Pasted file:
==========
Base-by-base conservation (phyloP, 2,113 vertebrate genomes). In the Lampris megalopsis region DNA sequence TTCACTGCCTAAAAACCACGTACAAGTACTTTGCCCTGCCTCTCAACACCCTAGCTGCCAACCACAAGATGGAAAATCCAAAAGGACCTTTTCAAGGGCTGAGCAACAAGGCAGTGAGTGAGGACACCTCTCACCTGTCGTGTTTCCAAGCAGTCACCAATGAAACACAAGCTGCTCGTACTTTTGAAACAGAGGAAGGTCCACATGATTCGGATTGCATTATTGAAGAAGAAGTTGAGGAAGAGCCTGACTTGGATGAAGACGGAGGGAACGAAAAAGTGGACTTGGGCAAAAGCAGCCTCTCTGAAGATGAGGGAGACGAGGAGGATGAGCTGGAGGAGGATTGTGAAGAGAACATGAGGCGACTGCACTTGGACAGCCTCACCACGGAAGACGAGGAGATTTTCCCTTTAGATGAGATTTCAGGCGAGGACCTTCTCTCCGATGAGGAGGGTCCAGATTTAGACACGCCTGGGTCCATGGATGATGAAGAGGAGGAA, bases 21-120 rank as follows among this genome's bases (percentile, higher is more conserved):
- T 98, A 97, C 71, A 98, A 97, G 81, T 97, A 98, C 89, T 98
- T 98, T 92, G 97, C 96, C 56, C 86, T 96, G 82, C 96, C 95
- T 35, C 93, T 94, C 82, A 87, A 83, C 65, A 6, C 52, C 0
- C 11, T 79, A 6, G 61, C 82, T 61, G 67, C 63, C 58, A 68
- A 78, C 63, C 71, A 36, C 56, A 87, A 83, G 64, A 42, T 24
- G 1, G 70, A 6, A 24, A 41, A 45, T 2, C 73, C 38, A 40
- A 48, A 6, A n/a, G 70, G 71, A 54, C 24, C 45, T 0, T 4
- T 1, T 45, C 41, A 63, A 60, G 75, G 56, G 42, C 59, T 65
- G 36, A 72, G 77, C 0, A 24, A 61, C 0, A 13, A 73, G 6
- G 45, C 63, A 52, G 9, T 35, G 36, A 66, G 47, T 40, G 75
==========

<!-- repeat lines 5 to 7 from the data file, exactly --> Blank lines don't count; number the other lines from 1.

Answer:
- C 11, T 79, A 6, G 61, C 82, T 61, G 67, C 63, C 58, A 68
- A 78, C 63, C 71, A 36, C 56, A 87, A 83, G 64, A 42, T 24
- G 1, G 70, A 6, A 24, A 41, A 45, T 2, C 73, C 38, A 40